Another American who found a much warmer welcome was Steve Abrams, a psychologist by profession who became our resident information service on the effects of various drugs and was prominently involved in the campaign to have both varieties of Cannabis legalized in England. He not only wrote about drugs for the underground press but united a number of English doctors to sign their names to a full-page ad in the Times under the banner headline "The Law Against Marijuana is Immoral in Principle and Unworkable in Practice." For October of 1967 this was extremely controversial. Steve, tall and lanky, was frequently seen in ultrahippy garb at the various functions, formal and informal, of the scene. Also very much in attendance was Suzy Creamcheese, her name well-known to admirers of Frank Zappa's first album. She supplied moral support to many, got herself arrested, and finally returned to America.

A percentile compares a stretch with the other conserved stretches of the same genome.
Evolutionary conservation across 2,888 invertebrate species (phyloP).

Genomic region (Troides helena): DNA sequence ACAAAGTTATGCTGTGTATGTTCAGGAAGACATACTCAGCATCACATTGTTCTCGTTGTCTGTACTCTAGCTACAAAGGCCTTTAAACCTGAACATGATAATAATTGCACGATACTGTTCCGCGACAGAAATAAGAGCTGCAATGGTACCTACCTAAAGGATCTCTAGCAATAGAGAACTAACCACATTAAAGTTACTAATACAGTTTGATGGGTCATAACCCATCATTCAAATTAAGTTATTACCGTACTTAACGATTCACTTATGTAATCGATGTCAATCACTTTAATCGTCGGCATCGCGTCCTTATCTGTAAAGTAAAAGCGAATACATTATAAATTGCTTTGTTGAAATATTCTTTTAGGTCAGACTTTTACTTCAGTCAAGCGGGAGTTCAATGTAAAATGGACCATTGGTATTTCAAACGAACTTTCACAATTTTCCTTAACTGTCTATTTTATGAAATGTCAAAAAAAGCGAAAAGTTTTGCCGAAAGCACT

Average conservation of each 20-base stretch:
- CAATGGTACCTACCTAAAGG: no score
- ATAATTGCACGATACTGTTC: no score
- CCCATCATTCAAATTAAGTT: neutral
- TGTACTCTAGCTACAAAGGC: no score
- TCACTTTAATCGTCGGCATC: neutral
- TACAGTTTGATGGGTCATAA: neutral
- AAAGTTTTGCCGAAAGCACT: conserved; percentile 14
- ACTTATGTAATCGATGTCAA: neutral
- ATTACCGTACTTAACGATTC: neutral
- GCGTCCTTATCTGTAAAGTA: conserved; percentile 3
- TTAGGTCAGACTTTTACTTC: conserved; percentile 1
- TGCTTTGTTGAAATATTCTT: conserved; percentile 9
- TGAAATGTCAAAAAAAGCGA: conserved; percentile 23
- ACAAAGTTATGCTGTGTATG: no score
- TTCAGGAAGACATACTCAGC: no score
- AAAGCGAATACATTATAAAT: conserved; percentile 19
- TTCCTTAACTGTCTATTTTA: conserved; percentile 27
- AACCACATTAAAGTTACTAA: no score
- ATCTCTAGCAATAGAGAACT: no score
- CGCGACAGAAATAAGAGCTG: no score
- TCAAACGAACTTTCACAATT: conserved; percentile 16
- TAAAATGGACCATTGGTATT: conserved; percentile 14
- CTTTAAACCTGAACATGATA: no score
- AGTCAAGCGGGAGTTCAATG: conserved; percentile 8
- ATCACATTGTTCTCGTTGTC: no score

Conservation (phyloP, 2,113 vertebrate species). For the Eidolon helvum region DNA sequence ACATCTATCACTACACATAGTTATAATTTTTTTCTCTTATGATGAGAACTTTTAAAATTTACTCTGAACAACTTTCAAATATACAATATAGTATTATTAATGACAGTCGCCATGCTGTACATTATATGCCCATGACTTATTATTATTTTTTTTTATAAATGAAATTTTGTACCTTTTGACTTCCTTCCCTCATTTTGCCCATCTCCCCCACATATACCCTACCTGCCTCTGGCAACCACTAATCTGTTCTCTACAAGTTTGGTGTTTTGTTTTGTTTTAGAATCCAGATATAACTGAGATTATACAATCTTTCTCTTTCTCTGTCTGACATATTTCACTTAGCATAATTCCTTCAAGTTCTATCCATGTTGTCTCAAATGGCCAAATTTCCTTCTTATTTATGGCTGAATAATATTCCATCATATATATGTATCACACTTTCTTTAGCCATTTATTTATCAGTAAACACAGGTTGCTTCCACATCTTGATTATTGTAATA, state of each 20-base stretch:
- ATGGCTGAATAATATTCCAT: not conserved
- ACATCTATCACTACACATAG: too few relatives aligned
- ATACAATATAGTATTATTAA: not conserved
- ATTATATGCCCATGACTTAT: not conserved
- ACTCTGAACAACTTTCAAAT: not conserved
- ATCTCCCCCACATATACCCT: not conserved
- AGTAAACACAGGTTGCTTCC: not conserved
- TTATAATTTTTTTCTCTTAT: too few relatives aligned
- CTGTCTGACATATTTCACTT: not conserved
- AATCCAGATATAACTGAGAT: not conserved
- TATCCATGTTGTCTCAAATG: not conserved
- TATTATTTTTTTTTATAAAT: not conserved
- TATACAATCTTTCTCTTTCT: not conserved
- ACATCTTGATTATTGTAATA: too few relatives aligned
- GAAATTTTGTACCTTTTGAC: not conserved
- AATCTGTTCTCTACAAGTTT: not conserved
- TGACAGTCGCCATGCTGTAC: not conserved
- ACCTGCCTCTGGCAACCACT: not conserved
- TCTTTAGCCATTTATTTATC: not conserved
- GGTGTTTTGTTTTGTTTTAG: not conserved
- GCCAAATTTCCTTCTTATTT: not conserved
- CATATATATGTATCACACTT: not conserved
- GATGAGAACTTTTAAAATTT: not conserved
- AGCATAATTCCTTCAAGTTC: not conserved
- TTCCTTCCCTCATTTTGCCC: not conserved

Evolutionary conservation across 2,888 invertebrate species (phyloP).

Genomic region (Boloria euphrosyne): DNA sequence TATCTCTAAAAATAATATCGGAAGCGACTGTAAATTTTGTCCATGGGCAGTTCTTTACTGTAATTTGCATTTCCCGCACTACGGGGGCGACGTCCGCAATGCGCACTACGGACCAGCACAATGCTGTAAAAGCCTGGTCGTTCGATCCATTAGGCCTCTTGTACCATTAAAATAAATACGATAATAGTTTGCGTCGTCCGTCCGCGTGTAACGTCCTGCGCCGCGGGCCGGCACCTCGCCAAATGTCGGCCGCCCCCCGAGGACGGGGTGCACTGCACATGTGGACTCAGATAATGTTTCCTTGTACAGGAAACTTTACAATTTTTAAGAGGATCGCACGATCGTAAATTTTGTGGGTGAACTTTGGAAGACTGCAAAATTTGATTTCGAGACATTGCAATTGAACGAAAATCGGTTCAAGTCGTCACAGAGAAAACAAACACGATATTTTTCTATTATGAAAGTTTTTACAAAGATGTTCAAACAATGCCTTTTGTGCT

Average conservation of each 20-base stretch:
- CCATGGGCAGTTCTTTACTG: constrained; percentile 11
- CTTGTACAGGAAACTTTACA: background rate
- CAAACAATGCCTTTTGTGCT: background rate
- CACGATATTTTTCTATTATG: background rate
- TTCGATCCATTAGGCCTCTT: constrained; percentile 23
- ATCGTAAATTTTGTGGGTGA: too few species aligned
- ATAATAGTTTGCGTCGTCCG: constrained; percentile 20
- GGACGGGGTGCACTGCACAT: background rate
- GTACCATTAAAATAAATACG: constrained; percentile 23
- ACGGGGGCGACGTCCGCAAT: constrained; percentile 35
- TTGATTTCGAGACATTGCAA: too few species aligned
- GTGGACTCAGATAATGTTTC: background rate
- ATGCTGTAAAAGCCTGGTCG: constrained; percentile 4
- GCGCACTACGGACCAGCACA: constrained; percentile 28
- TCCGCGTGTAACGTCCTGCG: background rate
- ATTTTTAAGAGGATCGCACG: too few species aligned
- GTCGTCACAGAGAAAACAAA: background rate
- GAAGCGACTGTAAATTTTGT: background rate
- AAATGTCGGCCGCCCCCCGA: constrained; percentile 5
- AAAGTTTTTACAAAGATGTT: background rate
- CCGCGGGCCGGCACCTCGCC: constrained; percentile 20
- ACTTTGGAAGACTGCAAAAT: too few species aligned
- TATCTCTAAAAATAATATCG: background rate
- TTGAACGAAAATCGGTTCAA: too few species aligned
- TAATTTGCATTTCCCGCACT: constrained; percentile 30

Jim's alter ego also arrived in London at this time. His name was Jack Henry Moore, and he was in every way a contrast to Jim, whom he had served as right-hand man in Edinburgh. Where Jim was tall, handsome, and well-spoken, Jack was short, fat, and had a squeaky voice. He was twenty-four years old, though he sometimes seemed much younger, and hailed from Oklahoma. Where Jim had the prettiest girls in London virtually falling down in front of him, Jack was out-spokenly and unmistakably gay. It was rumored that Jim and Jack had some kind of affair in Edinburgh and Jack had followed him to London because he felt left out of Jim's plans, though no one knew for sure. [I should add that Jim has recently written to me to deny that this was ever the case].